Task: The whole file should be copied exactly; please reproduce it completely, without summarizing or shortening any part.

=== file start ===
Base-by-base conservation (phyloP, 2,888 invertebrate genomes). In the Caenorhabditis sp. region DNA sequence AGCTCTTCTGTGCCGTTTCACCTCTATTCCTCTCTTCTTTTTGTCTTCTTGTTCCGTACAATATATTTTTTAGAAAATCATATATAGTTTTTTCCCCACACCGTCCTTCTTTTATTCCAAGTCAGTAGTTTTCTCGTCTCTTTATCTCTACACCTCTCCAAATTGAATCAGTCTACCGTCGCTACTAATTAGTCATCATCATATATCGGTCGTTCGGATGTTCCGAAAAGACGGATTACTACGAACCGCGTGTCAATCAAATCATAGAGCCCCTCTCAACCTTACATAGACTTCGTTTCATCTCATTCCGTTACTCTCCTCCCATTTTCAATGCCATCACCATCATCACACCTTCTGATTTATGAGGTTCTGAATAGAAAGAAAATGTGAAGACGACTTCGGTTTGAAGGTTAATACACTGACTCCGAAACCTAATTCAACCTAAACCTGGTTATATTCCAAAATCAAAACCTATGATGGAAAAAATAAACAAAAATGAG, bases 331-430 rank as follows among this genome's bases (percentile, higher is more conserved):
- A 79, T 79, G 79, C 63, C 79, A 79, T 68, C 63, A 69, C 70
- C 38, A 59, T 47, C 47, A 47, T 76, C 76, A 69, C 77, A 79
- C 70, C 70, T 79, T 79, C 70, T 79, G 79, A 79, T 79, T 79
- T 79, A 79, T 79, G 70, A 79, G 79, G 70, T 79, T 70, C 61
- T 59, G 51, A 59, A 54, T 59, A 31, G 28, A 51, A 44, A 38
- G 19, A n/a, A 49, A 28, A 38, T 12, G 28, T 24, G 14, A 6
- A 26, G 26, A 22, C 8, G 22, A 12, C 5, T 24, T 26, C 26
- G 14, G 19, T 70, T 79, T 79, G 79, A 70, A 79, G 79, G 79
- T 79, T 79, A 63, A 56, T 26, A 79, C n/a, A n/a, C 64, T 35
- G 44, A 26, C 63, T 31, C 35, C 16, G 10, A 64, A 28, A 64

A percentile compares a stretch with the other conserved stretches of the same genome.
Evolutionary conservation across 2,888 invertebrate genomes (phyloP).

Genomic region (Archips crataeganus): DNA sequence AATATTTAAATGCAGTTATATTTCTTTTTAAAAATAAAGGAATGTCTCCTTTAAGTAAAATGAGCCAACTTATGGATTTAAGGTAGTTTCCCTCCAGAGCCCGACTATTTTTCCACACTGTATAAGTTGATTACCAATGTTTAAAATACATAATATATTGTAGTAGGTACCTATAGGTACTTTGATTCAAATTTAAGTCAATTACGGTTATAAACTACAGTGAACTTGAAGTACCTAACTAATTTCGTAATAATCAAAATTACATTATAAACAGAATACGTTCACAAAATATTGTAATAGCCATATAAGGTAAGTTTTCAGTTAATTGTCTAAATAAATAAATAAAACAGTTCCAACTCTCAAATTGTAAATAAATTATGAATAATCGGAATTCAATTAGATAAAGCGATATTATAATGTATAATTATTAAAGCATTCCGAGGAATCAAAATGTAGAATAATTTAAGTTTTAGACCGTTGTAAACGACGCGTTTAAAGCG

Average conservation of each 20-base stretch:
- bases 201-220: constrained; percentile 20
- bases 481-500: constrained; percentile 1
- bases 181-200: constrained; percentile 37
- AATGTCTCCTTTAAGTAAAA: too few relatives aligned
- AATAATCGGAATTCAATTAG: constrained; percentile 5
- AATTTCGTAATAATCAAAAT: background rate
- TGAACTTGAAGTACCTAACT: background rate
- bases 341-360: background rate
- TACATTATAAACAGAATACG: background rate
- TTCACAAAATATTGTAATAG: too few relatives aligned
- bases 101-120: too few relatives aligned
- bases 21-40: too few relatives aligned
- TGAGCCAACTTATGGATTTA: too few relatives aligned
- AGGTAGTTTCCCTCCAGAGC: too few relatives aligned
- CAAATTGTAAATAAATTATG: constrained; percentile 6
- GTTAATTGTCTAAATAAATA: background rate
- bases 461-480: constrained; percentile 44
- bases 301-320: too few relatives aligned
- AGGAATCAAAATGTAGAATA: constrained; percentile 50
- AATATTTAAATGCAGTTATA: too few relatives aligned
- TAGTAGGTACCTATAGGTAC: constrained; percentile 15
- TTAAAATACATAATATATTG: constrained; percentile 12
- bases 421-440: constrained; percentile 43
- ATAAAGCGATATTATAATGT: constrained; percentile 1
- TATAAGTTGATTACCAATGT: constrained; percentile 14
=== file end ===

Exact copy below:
Base-by-base conservation (phyloP, 2,888 invertebrate genomes). In the Caenorhabditis sp. region DNA sequence AGCTCTTCTGTGCCGTTTCACCTCTATTCCTCTCTTCTTTTTGTCTTCTTGTTCCGTACAATATATTTTTTAGAAAATCATATATAGTTTTTTCCCCACACCGTCCTTCTTTTATTCCAAGTCAGTAGTTTTCTCGTCTCTTTATCTCTACACCTCTCCAAATTGAATCAGTCTACCGTCGCTACTAATTAGTCATCATCATATATCGGTCGTTCGGATGTTCCGAAAAGACGGATTACTACGAACCGCGTGTCAATCAAATCATAGAGCCCCTCTCAACCTTACATAGACTTCGTTTCATCTCATTCCGTTACTCTCCTCCCATTTTCAATGCCATCACCATCATCACACCTTCTGATTTATGAGGTTCTGAATAGAAAGAAAATGTGAAGACGACTTCGGTTTGAAGGTTAATACACTGACTCCGAAACCTAATTCAACCTAAACCTGGTTATATTCCAAAATCAAAACCTATGATGGAAAAAATAAACAAAAATGAG, bases 331-430 rank as follows among this genome's bases (percentile, higher is more conserved):
- A 79, T 79, G 79, C 63, C 79, A 79, T 68, C 63, A 69, C 70
- C 38, A 59, T 47, C 47, A 47, T 76, C 76, A 69, C 77, A 79
- C 70, C 70, T 79, T 79, C 70, T 79, G 79, A 79, T 79, T 79
- T 79, A 79, T 79, G 70, A 79, G 79, G 70, T 79, T 70, C 61
- T 59, G 51, A 59, A 54, T 59, A 31, G 28, A 51, A 44, A 38
- G 19, A n/a, A 49, A 28, A 38, T 12, G 28, T 24, G 14, A 6
- A 26, G 26, A 22, C 8, G 22, A 12, C 5, T 24, T 26, C 26
- G 14, G 19, T 70, T 79, T 79, G 79, A 70, A 79, G 79, G 79
- T 79, T 79, A 63, A 56, T 26, A 79, C n/a, A n/a, C 64, T 35
- G 44, A 26, C 63, T 31, C 35, C 16, G 10, A 64, A 28, A 64

A percentile compares a stretch with the other conserved stretches of the same genome.
Evolutionary conservation across 2,888 invertebrate genomes (phyloP).

Genomic region (Archips crataeganus): DNA sequence AATATTTAAATGCAGTTATATTTCTTTTTAAAAATAAAGGAATGTCTCCTTTAAGTAAAATGAGCCAACTTATGGATTTAAGGTAGTTTCCCTCCAGAGCCCGACTATTTTTCCACACTGTATAAGTTGATTACCAATGTTTAAAATACATAATATATTGTAGTAGGTACCTATAGGTACTTTGATTCAAATTTAAGTCAATTACGGTTATAAACTACAGTGAACTTGAAGTACCTAACTAATTTCGTAATAATCAAAATTACATTATAAACAGAATACGTTCACAAAATATTGTAATAGCCATATAAGGTAAGTTTTCAGTTAATTGTCTAAATAAATAAATAAAACAGTTCCAACTCTCAAATTGTAAATAAATTATGAATAATCGGAATTCAATTAGATAAAGCGATATTATAATGTATAATTATTAAAGCATTCCGAGGAATCAAAATGTAGAATAATTTAAGTTTTAGACCGTTGTAAACGACGCGTTTAAAGCG

Average conservation of each 20-base stretch:
- bases 201-220: constrained; percentile 20
- bases 481-500: constrained; percentile 1
- bases 181-200: constrained; percentile 37
- AATGTCTCCTTTAAGTAAAA: too few relatives aligned
- AATAATCGGAATTCAATTAG: constrained; percentile 5
- AATTTCGTAATAATCAAAAT: background rate
- TGAACTTGAAGTACCTAACT: background rate
- bases 341-360: background rate
- TACATTATAAACAGAATACG: background rate
- TTCACAAAATATTGTAATAG: too few relatives aligned
- bases 101-120: too few relatives aligned
- bases 21-40: too few relatives aligned
- TGAGCCAACTTATGGATTTA: too few relatives aligned
- AGGTAGTTTCCCTCCAGAGC: too few relatives aligned
- CAAATTGTAAATAAATTATG: constrained; percentile 6
- GTTAATTGTCTAAATAAATA: background rate
- bases 461-480: constrained; percentile 44
- bases 301-320: too few relatives aligned
- AGGAATCAAAATGTAGAATA: constrained; percentile 50
- AATATTTAAATGCAGTTATA: too few relatives aligned
- TAGTAGGTACCTATAGGTAC: constrained; percentile 15
- TTAAAATACATAATATATTG: constrained; percentile 12
- bases 421-440: constrained; percentile 43
- ATAAAGCGATATTATAATGT: constrained; percentile 1
- TATAAGTTGATTACCAATGT: constrained; percentile 14